Morning Itinerary Options
Follow the above morning itinerary, but after street art spotting at the Merchant City, which continues throughout the city, there are over 22 murals to discover; make your way to Argyle or Buchanan Street underground tube station (subway/metro) to Hillhead Station arriving at Byres Road in the West End.
Alternatively, choose one of the afternoon options if you prioritise those Glasgow tourist attractions.
There are a few lunch suggestions here, depending on when you are visiting.
You can eat any type of food you want in Glasgow.
For mac and cheese, head to Sloans.
I love Japanese and can recommend Nippon Kitchen (91 W George Stree) for traditional meals/bento boxes and Mikaku (25 Queen Street), which is a modern, neon light with smoking sake test tubes kind of place.
October is one of the “it” bars for social media photos.
Fancy tapas? Cafe Andaluz is a consistently good small Spanish restaurant chain in Scotland.
Suga Pasta is a pasta specialist in the center of town; I dream about this pasta often.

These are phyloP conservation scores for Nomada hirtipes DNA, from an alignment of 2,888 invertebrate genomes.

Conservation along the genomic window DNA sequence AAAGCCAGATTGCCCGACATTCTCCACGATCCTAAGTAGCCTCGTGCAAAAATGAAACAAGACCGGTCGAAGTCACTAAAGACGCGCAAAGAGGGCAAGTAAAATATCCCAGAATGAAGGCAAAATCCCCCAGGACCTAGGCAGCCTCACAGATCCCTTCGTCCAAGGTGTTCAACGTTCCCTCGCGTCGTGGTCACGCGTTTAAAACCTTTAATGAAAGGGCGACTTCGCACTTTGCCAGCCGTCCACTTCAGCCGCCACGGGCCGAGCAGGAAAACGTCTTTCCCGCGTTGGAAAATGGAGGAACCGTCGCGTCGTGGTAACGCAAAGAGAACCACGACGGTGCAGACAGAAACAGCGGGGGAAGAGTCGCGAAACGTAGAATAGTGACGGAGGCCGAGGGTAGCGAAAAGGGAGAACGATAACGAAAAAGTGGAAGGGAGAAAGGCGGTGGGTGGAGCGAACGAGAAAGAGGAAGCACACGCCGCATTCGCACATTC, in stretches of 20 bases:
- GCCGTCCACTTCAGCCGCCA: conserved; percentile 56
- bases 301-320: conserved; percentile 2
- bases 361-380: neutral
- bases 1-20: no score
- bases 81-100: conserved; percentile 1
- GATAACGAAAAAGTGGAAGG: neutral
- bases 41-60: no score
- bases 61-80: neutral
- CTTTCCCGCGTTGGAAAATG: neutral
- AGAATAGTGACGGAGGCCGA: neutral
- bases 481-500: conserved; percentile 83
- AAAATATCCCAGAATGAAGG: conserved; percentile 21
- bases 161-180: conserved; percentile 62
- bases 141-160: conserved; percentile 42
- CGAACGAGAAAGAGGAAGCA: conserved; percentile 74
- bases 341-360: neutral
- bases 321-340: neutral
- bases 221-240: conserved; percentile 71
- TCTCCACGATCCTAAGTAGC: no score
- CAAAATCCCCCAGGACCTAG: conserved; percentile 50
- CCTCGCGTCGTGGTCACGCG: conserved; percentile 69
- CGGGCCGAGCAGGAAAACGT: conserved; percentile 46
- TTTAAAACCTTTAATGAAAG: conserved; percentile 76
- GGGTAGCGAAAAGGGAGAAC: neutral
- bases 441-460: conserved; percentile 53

If you prefer some pizza, Nonna Said (26 Candleriggs) does Napoli-style pizza and frozen cocktails if starting early…
From Wednesday to Sunday, a cool space called Platform serves food and drinks from the arches of Central Station!
Or hold off for lunch until you hit the West End.
Enjoy lunch at one of the many cafes/pubs, such as Hillhead Bookclub or Hanoi Bike Shop.
Walk through Ashton Lane to University Avenue, aiming for the University of Glasgow’s cloisters for Hogwarts vibes.
Head down the hill and take a right to Kelvin Way, where you will find the Kelvingrove Museum.